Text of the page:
Thursday, March 11, 2010

Film Thoughts - 2/10

Thoughts on things I watched in February. Not all of these provoked enough thought for me to squeeze out a longer review, but this doesn't necessarily reflect on how much I enjoyed them. These were also posted on Netflix.

Basket Case - This splatstick horror film is fun and surprisingly shocking at the end. It's quirky enough to keep you guessing despite lagging a little in the middle. The premise is clever and pretty twisted - a young man named Duane seeks out revenge on the doctors who severed his horribly deformed conjoined twin while carrying the (still alive and now bloodthirsty) twin in a basket. While the gore isn't as over the top as it could have been (a la Braindead), the focus here isn't really on sight gags. More unsettling than the bloody parts are the uncomfortable situations it puts the severed twin in. I don't really know if this film was exploiting the notion of physical deformity for laughs or trying to say something about how we oppress and ignore those with some sort of deformity. Either way, it's unsettling. Even more disturbing is one of the DVD extras: "Beverly Bonner's Laugh Track" which showcases the public access comedy show of one of the film's actresses. It's one of the most unintentionally frightening things I've ever seen.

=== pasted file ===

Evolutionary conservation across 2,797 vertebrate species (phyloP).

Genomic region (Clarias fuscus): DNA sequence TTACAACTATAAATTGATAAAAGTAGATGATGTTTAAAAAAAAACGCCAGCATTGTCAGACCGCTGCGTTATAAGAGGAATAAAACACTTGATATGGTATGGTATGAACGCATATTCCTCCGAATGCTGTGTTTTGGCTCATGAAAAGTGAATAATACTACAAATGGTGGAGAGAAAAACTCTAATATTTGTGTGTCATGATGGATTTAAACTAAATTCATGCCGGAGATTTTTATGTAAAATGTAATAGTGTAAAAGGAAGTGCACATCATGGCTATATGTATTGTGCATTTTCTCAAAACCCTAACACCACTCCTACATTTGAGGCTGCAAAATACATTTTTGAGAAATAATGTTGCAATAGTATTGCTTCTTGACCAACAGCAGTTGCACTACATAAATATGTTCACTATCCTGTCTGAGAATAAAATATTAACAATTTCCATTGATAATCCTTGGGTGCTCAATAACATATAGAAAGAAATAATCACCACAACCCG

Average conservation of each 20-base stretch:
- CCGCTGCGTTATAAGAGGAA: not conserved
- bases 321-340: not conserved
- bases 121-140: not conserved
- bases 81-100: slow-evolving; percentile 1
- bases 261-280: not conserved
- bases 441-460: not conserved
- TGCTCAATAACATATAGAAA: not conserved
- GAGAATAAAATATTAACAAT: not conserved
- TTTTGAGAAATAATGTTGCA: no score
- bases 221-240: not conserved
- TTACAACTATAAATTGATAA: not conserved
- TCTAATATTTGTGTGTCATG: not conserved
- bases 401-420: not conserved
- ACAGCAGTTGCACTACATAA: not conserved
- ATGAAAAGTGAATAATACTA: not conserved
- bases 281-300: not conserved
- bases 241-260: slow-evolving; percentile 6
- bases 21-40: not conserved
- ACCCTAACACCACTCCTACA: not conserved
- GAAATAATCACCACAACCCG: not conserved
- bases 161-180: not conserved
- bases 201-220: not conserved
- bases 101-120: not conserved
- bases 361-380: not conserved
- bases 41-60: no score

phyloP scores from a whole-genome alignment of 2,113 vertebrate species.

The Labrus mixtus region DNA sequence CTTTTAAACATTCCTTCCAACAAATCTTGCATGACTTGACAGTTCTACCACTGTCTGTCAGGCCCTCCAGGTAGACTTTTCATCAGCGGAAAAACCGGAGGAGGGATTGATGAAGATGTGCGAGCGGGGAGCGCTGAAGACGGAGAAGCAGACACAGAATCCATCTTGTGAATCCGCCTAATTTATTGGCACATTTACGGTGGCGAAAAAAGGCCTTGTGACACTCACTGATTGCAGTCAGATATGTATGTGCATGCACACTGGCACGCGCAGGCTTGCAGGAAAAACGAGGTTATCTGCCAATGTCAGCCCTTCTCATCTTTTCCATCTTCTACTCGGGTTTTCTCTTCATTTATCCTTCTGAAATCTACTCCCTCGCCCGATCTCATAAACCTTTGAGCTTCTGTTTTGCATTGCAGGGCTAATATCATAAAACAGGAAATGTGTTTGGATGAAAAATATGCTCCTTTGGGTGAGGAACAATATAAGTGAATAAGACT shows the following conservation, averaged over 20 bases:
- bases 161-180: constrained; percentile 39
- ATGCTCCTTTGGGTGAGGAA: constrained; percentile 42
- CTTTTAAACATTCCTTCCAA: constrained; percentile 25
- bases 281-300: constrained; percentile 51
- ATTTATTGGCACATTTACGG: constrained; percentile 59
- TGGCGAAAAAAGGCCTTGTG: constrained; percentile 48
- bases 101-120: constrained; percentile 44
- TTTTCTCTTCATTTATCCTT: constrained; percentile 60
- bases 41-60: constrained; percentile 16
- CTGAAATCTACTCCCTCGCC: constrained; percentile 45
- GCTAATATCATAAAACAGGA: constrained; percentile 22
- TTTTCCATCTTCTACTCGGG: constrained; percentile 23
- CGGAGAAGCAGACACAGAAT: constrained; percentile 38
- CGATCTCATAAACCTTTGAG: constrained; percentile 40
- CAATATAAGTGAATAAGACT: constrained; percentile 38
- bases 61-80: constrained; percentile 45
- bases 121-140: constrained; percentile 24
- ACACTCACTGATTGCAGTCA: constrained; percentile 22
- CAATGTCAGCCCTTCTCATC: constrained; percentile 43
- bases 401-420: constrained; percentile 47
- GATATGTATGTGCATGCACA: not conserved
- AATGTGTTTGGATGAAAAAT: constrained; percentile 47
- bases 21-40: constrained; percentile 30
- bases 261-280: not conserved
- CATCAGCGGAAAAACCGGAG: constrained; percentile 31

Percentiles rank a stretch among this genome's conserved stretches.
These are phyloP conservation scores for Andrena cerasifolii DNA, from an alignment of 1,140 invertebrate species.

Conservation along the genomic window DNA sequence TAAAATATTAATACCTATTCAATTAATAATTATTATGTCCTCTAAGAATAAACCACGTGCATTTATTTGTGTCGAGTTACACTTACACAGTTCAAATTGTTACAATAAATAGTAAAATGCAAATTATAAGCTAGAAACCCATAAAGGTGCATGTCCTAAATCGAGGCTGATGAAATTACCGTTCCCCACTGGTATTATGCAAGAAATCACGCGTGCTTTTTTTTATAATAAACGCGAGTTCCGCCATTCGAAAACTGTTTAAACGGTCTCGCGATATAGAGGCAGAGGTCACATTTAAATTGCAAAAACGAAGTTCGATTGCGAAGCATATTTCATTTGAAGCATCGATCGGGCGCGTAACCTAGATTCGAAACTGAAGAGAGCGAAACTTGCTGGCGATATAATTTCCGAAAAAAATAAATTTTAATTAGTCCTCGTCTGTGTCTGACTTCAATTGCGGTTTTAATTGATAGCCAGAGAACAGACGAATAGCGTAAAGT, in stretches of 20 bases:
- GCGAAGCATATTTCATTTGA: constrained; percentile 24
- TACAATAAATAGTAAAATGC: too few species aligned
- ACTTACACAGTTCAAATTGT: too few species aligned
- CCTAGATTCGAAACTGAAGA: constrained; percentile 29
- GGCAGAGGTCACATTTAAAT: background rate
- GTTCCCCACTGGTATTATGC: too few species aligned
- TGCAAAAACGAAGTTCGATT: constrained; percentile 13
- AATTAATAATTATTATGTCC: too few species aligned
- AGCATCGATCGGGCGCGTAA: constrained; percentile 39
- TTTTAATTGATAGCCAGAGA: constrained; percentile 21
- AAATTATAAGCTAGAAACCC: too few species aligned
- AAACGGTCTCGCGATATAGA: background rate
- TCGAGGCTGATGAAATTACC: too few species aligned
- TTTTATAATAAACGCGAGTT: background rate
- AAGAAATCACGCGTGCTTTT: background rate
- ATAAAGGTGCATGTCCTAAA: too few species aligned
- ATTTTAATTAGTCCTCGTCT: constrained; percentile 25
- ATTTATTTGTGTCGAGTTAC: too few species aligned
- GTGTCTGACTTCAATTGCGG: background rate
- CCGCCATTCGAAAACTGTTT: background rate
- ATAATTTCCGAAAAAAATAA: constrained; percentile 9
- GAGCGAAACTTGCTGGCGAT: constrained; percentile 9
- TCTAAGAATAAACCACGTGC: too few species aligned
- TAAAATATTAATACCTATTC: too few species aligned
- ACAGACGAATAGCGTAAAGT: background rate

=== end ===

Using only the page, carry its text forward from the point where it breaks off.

Chalk - A mockumentary focusing on the lives of several beginning teachers and newly appointed school administrators. Speaking from experience, this movie captures what it truly feels like to be a new teacher more than any other film I've seen. The teachers portrayed here aren't heroes or saviors (or even necessarily good teachers), but just slightly burned out adults trying as best they can to figure out how to manage a classroom. This film is at its best when it's not trying to be funny, but unfortunately it tries a little too hard. There's one dream sequence that feels completely out of place. Still, the unglamorous classroom footage is extremely well done, and conveys the awkwardness and absurdity of trying to figure out how exactly to teach high schoolers.

Cut-throats Nine - An unusually nihilistic and gory Euro-Western (Spanish, not Italian, so not "spaghetti"). I was lucky enough to catch a theatrical screening of this at Cinema Overdrive in February. Nine criminals on a chain gang escape from their mountain prison and struggle for survival against the elements and each other. This film goes into some very dark places, and is even more downbeat than a lot of the spaghetti westerns. There's not a lot more to say other than jump at the chance to see this if you can find it somewhere.